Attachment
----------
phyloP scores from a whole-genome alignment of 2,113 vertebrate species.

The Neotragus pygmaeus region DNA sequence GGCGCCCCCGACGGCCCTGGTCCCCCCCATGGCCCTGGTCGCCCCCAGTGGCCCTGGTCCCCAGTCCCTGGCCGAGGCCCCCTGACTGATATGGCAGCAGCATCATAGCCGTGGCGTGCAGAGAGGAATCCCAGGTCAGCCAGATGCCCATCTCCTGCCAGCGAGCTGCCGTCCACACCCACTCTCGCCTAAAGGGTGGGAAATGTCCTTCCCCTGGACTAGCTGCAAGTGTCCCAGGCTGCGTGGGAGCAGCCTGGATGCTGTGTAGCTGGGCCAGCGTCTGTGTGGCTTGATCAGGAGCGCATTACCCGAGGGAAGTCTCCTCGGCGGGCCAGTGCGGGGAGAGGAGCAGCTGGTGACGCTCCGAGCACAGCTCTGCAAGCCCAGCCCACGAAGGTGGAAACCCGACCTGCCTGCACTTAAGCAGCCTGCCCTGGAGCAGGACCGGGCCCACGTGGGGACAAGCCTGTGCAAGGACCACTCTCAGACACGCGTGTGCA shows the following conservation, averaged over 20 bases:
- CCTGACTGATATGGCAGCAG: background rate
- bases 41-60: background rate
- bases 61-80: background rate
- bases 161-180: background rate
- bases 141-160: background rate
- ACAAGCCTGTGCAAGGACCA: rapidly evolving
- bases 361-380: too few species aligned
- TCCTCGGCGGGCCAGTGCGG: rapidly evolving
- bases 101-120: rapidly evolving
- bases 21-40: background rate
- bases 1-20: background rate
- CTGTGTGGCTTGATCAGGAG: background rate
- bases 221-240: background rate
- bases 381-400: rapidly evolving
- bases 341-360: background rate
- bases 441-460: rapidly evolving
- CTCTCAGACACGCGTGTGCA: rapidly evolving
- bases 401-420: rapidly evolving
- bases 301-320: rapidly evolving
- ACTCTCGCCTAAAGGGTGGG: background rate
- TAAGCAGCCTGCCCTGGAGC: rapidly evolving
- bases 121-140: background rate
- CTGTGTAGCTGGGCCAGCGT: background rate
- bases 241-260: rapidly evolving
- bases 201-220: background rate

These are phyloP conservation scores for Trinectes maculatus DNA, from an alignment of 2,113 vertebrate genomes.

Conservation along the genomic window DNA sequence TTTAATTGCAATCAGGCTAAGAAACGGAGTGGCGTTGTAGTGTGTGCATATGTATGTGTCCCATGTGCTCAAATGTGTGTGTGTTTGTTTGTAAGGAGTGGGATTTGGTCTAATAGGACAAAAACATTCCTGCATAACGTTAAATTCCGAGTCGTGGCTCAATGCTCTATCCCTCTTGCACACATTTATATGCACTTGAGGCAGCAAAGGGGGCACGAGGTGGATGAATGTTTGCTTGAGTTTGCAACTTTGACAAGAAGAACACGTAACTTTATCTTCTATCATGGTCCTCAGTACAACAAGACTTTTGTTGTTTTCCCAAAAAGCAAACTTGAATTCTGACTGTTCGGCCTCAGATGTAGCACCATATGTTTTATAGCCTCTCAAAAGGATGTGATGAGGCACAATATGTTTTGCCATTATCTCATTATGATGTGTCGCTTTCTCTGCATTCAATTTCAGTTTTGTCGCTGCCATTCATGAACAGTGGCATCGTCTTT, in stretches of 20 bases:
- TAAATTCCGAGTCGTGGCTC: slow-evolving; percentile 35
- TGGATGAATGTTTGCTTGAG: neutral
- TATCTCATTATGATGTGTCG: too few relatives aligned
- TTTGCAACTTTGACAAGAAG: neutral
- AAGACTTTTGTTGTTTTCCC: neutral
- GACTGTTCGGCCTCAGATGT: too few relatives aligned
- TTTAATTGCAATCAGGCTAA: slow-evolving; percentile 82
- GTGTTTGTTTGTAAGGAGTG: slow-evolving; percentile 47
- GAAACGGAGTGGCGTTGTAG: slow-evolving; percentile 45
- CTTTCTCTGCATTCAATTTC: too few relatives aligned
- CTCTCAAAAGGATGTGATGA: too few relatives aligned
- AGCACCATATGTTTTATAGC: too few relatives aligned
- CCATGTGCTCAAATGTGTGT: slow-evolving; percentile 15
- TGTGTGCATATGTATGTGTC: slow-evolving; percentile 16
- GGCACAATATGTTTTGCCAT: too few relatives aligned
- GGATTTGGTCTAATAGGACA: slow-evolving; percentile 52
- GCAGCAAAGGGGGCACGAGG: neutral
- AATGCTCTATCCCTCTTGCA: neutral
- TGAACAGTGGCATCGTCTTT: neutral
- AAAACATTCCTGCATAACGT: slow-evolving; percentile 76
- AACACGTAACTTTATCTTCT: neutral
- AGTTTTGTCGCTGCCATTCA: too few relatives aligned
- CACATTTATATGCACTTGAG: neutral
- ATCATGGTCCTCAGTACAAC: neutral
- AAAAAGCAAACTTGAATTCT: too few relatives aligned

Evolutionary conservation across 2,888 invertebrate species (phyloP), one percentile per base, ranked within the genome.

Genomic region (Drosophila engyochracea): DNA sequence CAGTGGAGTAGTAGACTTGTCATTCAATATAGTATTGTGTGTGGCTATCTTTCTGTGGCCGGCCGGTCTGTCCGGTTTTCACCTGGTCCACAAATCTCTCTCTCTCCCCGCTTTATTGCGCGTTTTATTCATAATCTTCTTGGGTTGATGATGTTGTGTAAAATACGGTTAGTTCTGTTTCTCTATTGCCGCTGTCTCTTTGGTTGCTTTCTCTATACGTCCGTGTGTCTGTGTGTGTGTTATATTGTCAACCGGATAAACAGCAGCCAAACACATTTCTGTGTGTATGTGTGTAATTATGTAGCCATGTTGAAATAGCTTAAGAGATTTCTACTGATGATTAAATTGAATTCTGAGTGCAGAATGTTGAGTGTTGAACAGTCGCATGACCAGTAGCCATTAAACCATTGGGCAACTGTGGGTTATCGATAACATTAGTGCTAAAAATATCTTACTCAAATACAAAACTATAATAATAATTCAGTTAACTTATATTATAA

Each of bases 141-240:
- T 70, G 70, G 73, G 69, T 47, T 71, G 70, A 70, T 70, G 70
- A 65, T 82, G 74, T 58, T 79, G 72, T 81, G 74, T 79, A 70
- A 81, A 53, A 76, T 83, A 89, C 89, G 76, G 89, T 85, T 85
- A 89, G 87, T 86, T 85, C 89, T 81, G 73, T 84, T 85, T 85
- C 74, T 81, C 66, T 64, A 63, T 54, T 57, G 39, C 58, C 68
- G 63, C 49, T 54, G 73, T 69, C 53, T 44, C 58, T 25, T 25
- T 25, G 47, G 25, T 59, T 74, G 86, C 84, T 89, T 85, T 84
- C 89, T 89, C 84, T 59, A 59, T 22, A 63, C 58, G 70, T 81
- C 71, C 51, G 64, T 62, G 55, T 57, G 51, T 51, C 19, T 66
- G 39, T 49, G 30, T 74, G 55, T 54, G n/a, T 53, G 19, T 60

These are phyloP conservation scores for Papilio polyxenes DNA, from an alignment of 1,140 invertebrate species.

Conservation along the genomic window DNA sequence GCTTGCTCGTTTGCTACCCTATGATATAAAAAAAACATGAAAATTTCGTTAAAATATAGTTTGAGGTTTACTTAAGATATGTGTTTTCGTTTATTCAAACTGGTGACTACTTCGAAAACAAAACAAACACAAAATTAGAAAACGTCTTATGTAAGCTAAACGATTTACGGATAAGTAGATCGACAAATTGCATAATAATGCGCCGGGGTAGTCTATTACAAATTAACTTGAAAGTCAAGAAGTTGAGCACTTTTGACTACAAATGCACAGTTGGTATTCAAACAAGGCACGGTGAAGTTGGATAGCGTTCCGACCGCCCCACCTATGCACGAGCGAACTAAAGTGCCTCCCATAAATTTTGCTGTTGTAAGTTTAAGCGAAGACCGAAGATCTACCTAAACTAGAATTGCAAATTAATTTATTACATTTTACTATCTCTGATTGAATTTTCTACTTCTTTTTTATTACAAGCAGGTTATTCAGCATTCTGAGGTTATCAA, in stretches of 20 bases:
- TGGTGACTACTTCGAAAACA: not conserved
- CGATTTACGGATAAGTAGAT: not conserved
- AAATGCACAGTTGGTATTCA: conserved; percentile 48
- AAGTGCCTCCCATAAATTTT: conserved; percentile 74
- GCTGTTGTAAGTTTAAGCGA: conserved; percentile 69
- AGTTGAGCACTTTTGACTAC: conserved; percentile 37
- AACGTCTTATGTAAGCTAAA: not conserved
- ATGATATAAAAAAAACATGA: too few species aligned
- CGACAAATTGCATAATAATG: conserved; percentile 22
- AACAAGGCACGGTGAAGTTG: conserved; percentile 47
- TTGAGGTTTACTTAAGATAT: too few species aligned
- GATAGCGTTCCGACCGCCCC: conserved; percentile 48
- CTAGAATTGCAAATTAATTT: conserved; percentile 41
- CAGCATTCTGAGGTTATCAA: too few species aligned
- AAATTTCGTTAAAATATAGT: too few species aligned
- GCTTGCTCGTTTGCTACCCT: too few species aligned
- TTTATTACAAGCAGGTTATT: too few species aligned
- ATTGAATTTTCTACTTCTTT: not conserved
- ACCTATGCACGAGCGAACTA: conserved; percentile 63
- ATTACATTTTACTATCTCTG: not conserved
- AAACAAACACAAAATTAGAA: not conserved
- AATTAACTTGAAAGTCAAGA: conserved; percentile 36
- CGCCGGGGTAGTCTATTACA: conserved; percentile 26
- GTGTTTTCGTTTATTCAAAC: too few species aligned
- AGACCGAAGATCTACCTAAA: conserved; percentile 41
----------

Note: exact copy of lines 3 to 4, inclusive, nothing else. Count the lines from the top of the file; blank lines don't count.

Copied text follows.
- CCTGACTGATATGGCAGCAG: background rate
- bases 41-60: background rate